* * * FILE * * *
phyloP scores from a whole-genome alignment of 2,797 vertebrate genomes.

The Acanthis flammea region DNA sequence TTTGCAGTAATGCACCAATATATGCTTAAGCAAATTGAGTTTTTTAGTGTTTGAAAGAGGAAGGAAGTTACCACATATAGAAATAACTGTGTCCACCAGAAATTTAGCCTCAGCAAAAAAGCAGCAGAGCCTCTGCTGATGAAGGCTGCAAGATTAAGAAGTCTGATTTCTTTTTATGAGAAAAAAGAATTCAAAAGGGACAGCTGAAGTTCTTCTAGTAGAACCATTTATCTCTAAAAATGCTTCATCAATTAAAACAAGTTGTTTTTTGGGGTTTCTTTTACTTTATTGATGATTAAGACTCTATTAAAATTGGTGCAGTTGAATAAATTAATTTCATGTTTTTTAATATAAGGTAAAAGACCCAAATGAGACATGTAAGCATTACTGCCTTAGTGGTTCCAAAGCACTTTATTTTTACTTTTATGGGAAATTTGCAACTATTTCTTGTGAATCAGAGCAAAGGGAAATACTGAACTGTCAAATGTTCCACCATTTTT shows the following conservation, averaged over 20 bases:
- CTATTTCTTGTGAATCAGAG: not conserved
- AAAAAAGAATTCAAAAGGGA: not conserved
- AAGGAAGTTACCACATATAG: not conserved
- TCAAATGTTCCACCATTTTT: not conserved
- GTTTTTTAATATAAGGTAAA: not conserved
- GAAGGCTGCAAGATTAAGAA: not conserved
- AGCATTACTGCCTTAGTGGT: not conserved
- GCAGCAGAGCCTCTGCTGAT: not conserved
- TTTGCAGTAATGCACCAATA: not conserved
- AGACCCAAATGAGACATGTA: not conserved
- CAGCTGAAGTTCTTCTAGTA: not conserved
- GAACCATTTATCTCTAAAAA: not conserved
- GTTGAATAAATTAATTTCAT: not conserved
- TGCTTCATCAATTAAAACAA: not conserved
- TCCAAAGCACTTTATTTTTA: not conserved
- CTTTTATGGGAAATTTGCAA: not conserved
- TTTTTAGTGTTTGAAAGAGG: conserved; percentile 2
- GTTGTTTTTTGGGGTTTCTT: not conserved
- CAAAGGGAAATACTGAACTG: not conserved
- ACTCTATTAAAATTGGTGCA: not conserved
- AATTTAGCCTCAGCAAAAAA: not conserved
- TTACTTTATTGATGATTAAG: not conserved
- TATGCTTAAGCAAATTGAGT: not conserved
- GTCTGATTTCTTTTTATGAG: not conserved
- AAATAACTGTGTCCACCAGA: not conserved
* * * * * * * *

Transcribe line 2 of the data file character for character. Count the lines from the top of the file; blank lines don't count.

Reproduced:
The Acanthis flammea region DNA sequence TTTGCAGTAATGCACCAATATATGCTTAAGCAAATTGAGTTTTTTAGTGTTTGAAAGAGGAAGGAAGTTACCACATATAGAAATAACTGTGTCCACCAGAAATTTAGCCTCAGCAAAAAAGCAGCAGAGCCTCTGCTGATGAAGGCTGCAAGATTAAGAAGTCTGATTTCTTTTTATGAGAAAAAAGAATTCAAAAGGGACAGCTGAAGTTCTTCTAGTAGAACCATTTATCTCTAAAAATGCTTCATCAATTAAAACAAGTTGTTTTTTGGGGTTTCTTTTACTTTATTGATGATTAAGACTCTATTAAAATTGGTGCAGTTGAATAAATTAATTTCATGTTTTTTAATATAAGGTAAAAGACCCAAATGAGACATGTAAGCATTACTGCCTTAGTGGTTCCAAAGCACTTTATTTTTACTTTTATGGGAAATTTGCAACTATTTCTTGTGAATCAGAGCAAAGGGAAATACTGAACTGTCAAATGTTCCACCATTTTT shows the following conservation, averaged over 20 bases: